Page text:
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Thursday, Aug. 25, 2016

Burglaries rise during holidays

Tuesday, December 23, 2008

DPS recommends local homeowners take steps to thwart property loss

SIKESTON -- Unless homeowners take extra precautions, Santa Claus may not be the only person sneaking into their homes this Christmas.

"It seems like thefts have a tendency to go up after Thanksgiving," said Sgt. John McMillen, public information officer for Sikeston Department of Public Safety. "We do seem to have an increase in shoplifting and burglaries during the holidays."

The National Crime Prevention Council said criminals drive through neighborhoods looking for evidence of new TVs, computers and other expensive holiday items and then target houses for break-ins.

The key is to outsmart the burglars and make them think someone's home even when they're not.

More than 60 percent of all burglaries take place without forced entry, the NCPC said.

"Sliding glass doors are a big deal. We always tell people to put a broomstick handle in the track so the door can't be forced open," McMillen said.

Make sure windows and doors are locked at all times, he said.

"You don't want to depend on the overhead garage door to keep burglars out. Keep the interior garage door locked," McMillen said.

Leave the TV or radio and a light on to give the appearance someone is home when they are not.

"They maye knock on the door and even if they don't hear anything, they may think you are there but in the shower," McMillen said. "You'll get people who may try to break in anyway but it's going to deter some."

Also use self-timer lights and make it appear like someone is home, he suggested.

"An animal inside the house is always good to have. I've found the little dogs like chihuahuas and dachsunds are the best to have because they bark at anything," McMillen said.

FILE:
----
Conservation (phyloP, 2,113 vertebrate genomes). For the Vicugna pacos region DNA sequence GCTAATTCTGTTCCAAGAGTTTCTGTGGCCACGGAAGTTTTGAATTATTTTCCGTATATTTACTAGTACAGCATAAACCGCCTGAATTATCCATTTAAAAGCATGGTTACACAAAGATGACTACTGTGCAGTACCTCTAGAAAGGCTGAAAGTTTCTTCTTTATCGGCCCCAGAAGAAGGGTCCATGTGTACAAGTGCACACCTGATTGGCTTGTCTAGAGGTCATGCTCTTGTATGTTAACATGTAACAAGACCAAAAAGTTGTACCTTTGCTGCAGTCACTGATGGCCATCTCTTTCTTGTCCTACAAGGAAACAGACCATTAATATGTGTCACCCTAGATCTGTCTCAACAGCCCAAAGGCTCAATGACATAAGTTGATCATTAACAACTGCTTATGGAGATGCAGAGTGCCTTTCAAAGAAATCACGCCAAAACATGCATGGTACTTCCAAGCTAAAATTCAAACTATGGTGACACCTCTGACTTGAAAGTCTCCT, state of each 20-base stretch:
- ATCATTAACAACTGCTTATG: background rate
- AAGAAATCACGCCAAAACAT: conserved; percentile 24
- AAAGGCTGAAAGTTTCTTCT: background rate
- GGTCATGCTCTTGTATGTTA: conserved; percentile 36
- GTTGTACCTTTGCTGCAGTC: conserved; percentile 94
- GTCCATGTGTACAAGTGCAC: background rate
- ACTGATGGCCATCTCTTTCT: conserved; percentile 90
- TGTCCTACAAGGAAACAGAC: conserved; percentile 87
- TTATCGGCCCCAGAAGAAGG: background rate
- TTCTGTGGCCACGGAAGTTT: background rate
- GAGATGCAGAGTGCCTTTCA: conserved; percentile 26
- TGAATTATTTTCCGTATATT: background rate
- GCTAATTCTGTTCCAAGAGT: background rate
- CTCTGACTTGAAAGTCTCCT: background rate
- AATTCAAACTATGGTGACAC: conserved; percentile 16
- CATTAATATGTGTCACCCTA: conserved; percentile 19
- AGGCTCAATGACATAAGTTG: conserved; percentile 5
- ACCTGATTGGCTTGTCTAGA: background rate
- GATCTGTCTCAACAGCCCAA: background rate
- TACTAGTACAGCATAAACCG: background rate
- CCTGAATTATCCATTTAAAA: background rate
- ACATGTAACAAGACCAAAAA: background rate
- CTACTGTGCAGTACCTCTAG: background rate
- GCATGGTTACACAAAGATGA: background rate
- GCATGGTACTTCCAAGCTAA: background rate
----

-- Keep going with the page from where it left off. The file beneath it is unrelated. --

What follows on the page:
Don't let newspapers pile up or leave pamphlets in doorways.

"If you have an abundance of those wadded up in the door or in the drive, that's an indicator that you are some place else," McMillen said.

Ask somebody you trust to watch your home. If going out of town, don't broadcast the information to everybody -- just immediate family, he said.

Put lights on the exterior of the house, McMillen suggested.

"Light your house up. Shrubbery around doors is pretty, but it creates easy access for burglars, and they want to be concealed," McMillen said.

Avoid displaying expensive gifts and other valuables in areas visible from the outside.

Although he knows it's popular, McMillen doesn't recommend placing Christmas trees in front of windows because it shows where the tree is located, which also usually means presents.

"If someone breaks in they, know exactly where to go," McMillen said.

Turn the Christmas tree off when leaving the house, McMillen said.

Once the gift-giving is over, don't set out expensive gift boxes for items like a TV, computer or Wii, McMillen said. This tells a potential burglar what they can find inside a home.

"Cut those boxes up and put them in dark plastic bags and try to conceal them," McMillen said.

The following tips were suggested:

-- Create an inventory of the valuable items in your home by taking photographs and making a list of serial numbers, NPCP said. An inventory may aid in the recovery of your items and will make insurance claims easier to file.

-- Be alert to suspicious activity in neighborhoods. Report anything that seems unusual or suspicious to the police immediately, NPCP said.

-- In many instances installing a home alarm system will give protection, a sense of calm and even a discount on homeowner's insurance, according to Response Insurance.

-- Response insurance also said to examine the exterior of your home. Walk around your whole property to ensure there is nothing that can be used to climb upper floors. Never leave an "emergency key" hidden outside your house.